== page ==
Now, a note here. Does this mean that since Christ is faithful to forgive your sins when you confess them that then you can go out and sin some more and just confess those sins? No, of course not.
    What did Jesus tell the woman caught in adultery when she realized there was no one there to condemn her of her sins? “And Jesus said, “I do not condemn you, either. Go. From now on do not sin any longer.” (John 8:11, NASB) Go and do not sin any longer.
    Paul added this as well, that when we do sin, there is grace that covers our sin and leads us to confession, repentance, and forgiveness. But, as he says here in Romans 6:1-2, 11-14 “What shall we say, then? Shall we go on sinning so that grace may increase? 2 By no means! We are those who have died to sin; how can we live in it any longer? 11 In the same way, count yourselves dead to sin but alive to God in Christ Jesus. 12 Therefore do not let sin reign in your mortal body so that you obey its evil desires. 13 Do not offer any part of yourself to sin as an instrument of wickedness, but rather offer yourselves to God as those who have been brought from death to life; and offer every part of yourself to him as an instrument of righteousness. 14 For sin shall no longer be your master, because you are not under the law, but under grace.”
    Just because we receive grace when we sin, doesn’t mean we keep sinning. We are to walk away from a life of sin. We don’t receive condemnation from Christ, and our confessed sins are forgiven, yes, so go and sin no more.
    Let’s go back to 1 John 2:13, “ I am writing to you, fathers, because you know Him who is from the beginning. I am writing to you, young men, because you have overcome the evil one.” Here John first addresses mature believers, specifically. Remember that mature believers are disciplined in their walk, they are guided by the Spirit, they are surrendered to the Spirit, they are discipling others in the faith, but they can lack the enthusiasm and energy for Kingdom work that other believers that are less mature in the faith might have.
    John assures mature believers, elders in the faith, that they know Him who is from the beginning. At first glance, you might think that John is talking about knowing God, but that’s not completely true. In verse 14 he assures children, and therefore all believers, that they do know the Father, so the “Him” here in verse 13 is different. God, yes, but God the Spirit. Him who is from the beginning. John is speaking in terms of the Holy Trinity in these passages. He clearly speaks of the Son, the Father, and the other “Him” here is the Spirit.
    John assures matures believers that they do know the Spirit. Doesn’t that seem like an odd thing to assure mature believers of? Maybe, but even mature believers get discouraged. This is a reminder of the personal change that they have experienced through a life walked in the Spirit. We saw through our study in Galatians that when the Spirit really gets a hold of you and you walk in the Spirit, you change! Your whole personal life changes. Once you’ve surrendered your life completely to the control of the Spirit, He is free to truly make you into a new person. That personal change is proof for mature believers that they do know the Spirit. This is meant to be encouragement when excitement and energy is low and discouragement creeps in, that mature believers are exactly right where they need to be, walking in step with the Spirit, knowing Him and being truly guided by Him.
    In verse 13, John then assures “young men”, believers who are marked by excitement for Kingdom works, but maybe not fully surrendered to the Spirit. You could almost think of these believers as Spiritual warriors, in the thick of the battle with boots on the ground. John assures them that they have overcome the evil one, and in verse 14 he adds to it that they are strong.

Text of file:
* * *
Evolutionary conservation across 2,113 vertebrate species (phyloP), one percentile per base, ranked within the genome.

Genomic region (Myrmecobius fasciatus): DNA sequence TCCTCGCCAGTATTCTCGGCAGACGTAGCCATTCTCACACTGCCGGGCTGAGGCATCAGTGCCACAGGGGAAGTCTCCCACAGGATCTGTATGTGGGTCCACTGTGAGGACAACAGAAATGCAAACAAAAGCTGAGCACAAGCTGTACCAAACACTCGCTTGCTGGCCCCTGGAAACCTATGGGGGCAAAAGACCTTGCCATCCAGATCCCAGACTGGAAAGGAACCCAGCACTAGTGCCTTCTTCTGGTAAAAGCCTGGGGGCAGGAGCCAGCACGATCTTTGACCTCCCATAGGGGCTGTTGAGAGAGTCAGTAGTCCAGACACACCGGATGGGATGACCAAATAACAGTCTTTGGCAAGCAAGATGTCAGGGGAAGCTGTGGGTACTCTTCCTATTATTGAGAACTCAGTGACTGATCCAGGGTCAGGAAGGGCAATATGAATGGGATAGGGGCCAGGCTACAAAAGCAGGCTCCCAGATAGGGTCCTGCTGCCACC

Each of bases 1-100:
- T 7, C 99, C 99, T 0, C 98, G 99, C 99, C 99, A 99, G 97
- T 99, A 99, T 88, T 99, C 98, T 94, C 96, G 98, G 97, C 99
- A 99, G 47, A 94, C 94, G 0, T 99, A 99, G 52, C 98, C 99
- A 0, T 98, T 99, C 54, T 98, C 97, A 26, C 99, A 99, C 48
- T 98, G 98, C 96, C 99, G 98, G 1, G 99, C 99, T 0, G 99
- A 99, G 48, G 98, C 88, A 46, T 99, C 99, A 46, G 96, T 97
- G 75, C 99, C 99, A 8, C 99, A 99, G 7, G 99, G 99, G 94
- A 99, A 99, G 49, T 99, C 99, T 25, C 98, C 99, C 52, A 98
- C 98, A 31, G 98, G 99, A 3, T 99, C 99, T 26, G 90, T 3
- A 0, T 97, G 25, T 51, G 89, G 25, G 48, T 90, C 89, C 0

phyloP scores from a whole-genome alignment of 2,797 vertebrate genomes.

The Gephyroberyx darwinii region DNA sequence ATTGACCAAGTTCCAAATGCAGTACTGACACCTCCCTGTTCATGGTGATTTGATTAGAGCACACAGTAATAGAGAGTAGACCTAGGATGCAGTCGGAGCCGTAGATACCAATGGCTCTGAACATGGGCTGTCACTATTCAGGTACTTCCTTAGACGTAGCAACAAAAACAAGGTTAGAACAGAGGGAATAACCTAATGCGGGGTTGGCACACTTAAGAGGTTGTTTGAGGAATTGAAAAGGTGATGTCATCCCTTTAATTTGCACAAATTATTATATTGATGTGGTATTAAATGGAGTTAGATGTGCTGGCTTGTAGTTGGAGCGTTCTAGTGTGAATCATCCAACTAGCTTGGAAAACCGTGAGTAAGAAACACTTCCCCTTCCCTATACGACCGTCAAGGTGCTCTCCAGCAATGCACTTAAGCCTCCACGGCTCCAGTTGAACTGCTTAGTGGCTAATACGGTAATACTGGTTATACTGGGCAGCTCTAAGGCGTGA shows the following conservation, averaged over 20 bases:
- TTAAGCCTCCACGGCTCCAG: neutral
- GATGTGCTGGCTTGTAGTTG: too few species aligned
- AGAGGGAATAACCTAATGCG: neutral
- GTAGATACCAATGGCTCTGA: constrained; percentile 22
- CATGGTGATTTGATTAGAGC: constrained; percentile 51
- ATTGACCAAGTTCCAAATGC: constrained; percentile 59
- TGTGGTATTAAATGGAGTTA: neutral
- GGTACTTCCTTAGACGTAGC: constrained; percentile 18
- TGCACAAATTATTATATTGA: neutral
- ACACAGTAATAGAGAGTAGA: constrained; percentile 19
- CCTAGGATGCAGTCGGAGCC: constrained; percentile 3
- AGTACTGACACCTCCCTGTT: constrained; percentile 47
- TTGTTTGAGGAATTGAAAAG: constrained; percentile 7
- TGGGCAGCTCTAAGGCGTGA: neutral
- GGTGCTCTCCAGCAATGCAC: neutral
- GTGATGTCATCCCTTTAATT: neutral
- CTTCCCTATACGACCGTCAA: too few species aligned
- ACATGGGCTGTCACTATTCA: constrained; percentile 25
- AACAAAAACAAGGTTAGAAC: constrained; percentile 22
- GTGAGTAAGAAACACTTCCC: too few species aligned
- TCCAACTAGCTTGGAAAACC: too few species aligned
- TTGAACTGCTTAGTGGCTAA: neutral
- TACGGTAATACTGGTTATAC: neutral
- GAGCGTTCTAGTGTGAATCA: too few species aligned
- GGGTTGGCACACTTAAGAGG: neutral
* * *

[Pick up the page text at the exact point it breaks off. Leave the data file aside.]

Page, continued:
The encouragement and assurance for these believers is that their personal witness, their strength and commitment to Kingdom work is not in vain. It is encouragement that even though they might struggle with fully surrendering to the Spirit in all ways, that they have the victory in Jesus. They have the power to say no to sin and to completely surrender to the Spirit so every part of their personal witness will be effective for the Kingdom.
    Finally, in verse 14, John assures these believers that the Word of God lives in them. John has just spent the previous verses talking about how believers must have love for their brothers and sisters, and not hate. He talks about love that is selfless, intentional, and desires to do good to others. John has just said that those who love like this, in them the Word of God lives, and that those who don’t love like this walk in darkness. They likely had begun to question if the Word of God lived in them, since their love was imperfect at times.
    John says yes. Even though our love may be imperfect, if we’re seeking and desire to love the way Jesus loves us, John is assuring that the Word of God does in fact live in you. John even says that God’s love is made complete in you!
    Regardless of where you’re at in your walk with Christ, regardless of what you might have doubts about, John’s point here was to assure and encourage you, that if you are in Christ, you are forgiven, you have the Holy Spirit, you can be effective in ministry, and you do have the love of God in you!
    The only “but” here is that you must be in Christ! You must know Him and He must know you! You must have a relationship with Jesus for any of these to be possible. It starts with this, “If you declare with your mouth, “Jesus is Lord,” and believe in your heart that God raised Him from the dead, you will be saved.” Romans 10:9, NIV. If you have done this, these encouragements and assurances from John are for you.

1. Growing Up with God: Do you see these assurances in your relationship with God? If so, which? How do those assurances comfort you that your relationship is true? If you don’t see some of those assurances, why not?

2. Growing Deeper with the Body: What encouragement can you offer another believer in the church through these assurances? Consider speaking those assurances to a brother or sister who is struggling, or writing a note or letter!

3. Go Out: How can you talk about the forgiveness of sins available to all to someone in your life who doesn’t yet know Christ? What things might you say to help them understand their personal need for knowing Jesus?

Go Back